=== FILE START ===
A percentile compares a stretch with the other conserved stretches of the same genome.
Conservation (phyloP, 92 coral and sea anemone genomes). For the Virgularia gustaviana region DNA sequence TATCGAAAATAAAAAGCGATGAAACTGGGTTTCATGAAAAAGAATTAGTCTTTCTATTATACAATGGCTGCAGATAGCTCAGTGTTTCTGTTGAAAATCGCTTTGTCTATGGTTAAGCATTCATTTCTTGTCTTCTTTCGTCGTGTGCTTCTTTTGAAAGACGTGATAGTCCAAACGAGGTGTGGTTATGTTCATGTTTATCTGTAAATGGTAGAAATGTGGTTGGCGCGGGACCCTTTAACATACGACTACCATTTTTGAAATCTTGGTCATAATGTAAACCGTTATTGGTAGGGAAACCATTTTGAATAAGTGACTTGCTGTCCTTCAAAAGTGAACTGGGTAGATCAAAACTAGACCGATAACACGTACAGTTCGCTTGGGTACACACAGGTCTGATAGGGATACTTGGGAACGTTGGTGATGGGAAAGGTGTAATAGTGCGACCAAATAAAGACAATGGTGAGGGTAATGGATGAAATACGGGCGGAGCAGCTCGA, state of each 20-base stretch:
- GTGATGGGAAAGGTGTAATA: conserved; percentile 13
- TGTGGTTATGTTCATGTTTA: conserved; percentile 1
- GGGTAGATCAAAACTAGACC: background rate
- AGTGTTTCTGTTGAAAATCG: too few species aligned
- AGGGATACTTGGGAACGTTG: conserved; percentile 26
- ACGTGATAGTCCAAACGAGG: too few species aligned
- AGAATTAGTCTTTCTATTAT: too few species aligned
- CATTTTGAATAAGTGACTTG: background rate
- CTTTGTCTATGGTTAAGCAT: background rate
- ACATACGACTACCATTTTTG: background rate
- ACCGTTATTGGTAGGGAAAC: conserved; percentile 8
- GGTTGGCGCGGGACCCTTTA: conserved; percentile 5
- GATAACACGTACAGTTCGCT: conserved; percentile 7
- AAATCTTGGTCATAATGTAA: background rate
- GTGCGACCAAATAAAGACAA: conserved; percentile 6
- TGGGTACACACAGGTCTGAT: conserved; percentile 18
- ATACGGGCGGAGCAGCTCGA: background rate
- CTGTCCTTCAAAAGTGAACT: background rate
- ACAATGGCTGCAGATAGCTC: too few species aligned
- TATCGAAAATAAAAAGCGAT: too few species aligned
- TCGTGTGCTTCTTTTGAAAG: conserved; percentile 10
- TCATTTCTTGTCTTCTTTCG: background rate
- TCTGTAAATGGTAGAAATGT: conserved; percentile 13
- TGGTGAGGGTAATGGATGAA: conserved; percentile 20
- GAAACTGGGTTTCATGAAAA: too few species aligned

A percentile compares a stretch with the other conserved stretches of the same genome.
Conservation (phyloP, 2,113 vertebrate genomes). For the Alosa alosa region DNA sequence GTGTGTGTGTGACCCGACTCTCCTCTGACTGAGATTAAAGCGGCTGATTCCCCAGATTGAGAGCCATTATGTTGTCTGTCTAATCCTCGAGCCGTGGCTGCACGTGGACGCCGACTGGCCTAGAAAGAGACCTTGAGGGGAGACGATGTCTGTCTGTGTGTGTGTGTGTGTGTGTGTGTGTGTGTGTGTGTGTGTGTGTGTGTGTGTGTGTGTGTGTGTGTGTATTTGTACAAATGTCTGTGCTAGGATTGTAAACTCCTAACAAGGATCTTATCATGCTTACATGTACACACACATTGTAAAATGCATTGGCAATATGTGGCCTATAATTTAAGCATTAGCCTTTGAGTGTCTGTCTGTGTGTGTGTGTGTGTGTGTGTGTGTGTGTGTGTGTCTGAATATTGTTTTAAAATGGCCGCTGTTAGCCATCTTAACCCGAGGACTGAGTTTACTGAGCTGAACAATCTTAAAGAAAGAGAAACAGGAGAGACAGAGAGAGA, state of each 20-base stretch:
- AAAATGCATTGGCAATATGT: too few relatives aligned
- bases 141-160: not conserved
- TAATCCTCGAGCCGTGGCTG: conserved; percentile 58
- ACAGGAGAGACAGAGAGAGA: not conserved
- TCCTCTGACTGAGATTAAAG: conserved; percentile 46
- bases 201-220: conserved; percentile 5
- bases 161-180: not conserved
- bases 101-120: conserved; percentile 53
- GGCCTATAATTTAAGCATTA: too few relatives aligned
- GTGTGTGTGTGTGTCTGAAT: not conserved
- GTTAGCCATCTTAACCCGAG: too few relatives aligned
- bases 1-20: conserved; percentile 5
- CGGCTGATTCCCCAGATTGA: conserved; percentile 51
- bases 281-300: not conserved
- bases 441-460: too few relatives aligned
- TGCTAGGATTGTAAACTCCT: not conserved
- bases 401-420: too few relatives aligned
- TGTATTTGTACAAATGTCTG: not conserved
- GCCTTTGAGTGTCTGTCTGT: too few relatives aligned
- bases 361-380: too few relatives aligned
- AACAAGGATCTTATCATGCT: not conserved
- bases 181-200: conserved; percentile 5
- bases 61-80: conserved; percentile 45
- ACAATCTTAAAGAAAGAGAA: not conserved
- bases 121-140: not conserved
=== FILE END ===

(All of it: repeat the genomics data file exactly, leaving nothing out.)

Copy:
A percentile compares a stretch with the other conserved stretches of the same genome.
Conservation (phyloP, 92 coral and sea anemone genomes). For the Virgularia gustaviana region DNA sequence TATCGAAAATAAAAAGCGATGAAACTGGGTTTCATGAAAAAGAATTAGTCTTTCTATTATACAATGGCTGCAGATAGCTCAGTGTTTCTGTTGAAAATCGCTTTGTCTATGGTTAAGCATTCATTTCTTGTCTTCTTTCGTCGTGTGCTTCTTTTGAAAGACGTGATAGTCCAAACGAGGTGTGGTTATGTTCATGTTTATCTGTAAATGGTAGAAATGTGGTTGGCGCGGGACCCTTTAACATACGACTACCATTTTTGAAATCTTGGTCATAATGTAAACCGTTATTGGTAGGGAAACCATTTTGAATAAGTGACTTGCTGTCCTTCAAAAGTGAACTGGGTAGATCAAAACTAGACCGATAACACGTACAGTTCGCTTGGGTACACACAGGTCTGATAGGGATACTTGGGAACGTTGGTGATGGGAAAGGTGTAATAGTGCGACCAAATAAAGACAATGGTGAGGGTAATGGATGAAATACGGGCGGAGCAGCTCGA, state of each 20-base stretch:
- GTGATGGGAAAGGTGTAATA: conserved; percentile 13
- TGTGGTTATGTTCATGTTTA: conserved; percentile 1
- GGGTAGATCAAAACTAGACC: background rate
- AGTGTTTCTGTTGAAAATCG: too few species aligned
- AGGGATACTTGGGAACGTTG: conserved; percentile 26
- ACGTGATAGTCCAAACGAGG: too few species aligned
- AGAATTAGTCTTTCTATTAT: too few species aligned
- CATTTTGAATAAGTGACTTG: background rate
- CTTTGTCTATGGTTAAGCAT: background rate
- ACATACGACTACCATTTTTG: background rate
- ACCGTTATTGGTAGGGAAAC: conserved; percentile 8
- GGTTGGCGCGGGACCCTTTA: conserved; percentile 5
- GATAACACGTACAGTTCGCT: conserved; percentile 7
- AAATCTTGGTCATAATGTAA: background rate
- GTGCGACCAAATAAAGACAA: conserved; percentile 6
- TGGGTACACACAGGTCTGAT: conserved; percentile 18
- ATACGGGCGGAGCAGCTCGA: background rate
- CTGTCCTTCAAAAGTGAACT: background rate
- ACAATGGCTGCAGATAGCTC: too few species aligned
- TATCGAAAATAAAAAGCGAT: too few species aligned
- TCGTGTGCTTCTTTTGAAAG: conserved; percentile 10
- TCATTTCTTGTCTTCTTTCG: background rate
- TCTGTAAATGGTAGAAATGT: conserved; percentile 13
- TGGTGAGGGTAATGGATGAA: conserved; percentile 20
- GAAACTGGGTTTCATGAAAA: too few species aligned

A percentile compares a stretch with the other conserved stretches of the same genome.
Conservation (phyloP, 2,113 vertebrate genomes). For the Alosa alosa region DNA sequence GTGTGTGTGTGACCCGACTCTCCTCTGACTGAGATTAAAGCGGCTGATTCCCCAGATTGAGAGCCATTATGTTGTCTGTCTAATCCTCGAGCCGTGGCTGCACGTGGACGCCGACTGGCCTAGAAAGAGACCTTGAGGGGAGACGATGTCTGTCTGTGTGTGTGTGTGTGTGTGTGTGTGTGTGTGTGTGTGTGTGTGTGTGTGTGTGTGTGTGTGTGTGTGTATTTGTACAAATGTCTGTGCTAGGATTGTAAACTCCTAACAAGGATCTTATCATGCTTACATGTACACACACATTGTAAAATGCATTGGCAATATGTGGCCTATAATTTAAGCATTAGCCTTTGAGTGTCTGTCTGTGTGTGTGTGTGTGTGTGTGTGTGTGTGTGTGTGTCTGAATATTGTTTTAAAATGGCCGCTGTTAGCCATCTTAACCCGAGGACTGAGTTTACTGAGCTGAACAATCTTAAAGAAAGAGAAACAGGAGAGACAGAGAGAGA, state of each 20-base stretch:
- AAAATGCATTGGCAATATGT: too few relatives aligned
- bases 141-160: not conserved
- TAATCCTCGAGCCGTGGCTG: conserved; percentile 58
- ACAGGAGAGACAGAGAGAGA: not conserved
- TCCTCTGACTGAGATTAAAG: conserved; percentile 46
- bases 201-220: conserved; percentile 5
- bases 161-180: not conserved
- bases 101-120: conserved; percentile 53
- GGCCTATAATTTAAGCATTA: too few relatives aligned
- GTGTGTGTGTGTGTCTGAAT: not conserved
- GTTAGCCATCTTAACCCGAG: too few relatives aligned
- bases 1-20: conserved; percentile 5
- CGGCTGATTCCCCAGATTGA: conserved; percentile 51
- bases 281-300: not conserved
- bases 441-460: too few relatives aligned
- TGCTAGGATTGTAAACTCCT: not conserved
- bases 401-420: too few relatives aligned
- TGTATTTGTACAAATGTCTG: not conserved
- GCCTTTGAGTGTCTGTCTGT: too few relatives aligned
- bases 361-380: too few relatives aligned
- AACAAGGATCTTATCATGCT: not conserved
- bases 181-200: conserved; percentile 5
- bases 61-80: conserved; percentile 45
- ACAATCTTAAAGAAAGAGAA: not conserved
- bases 121-140: not conserved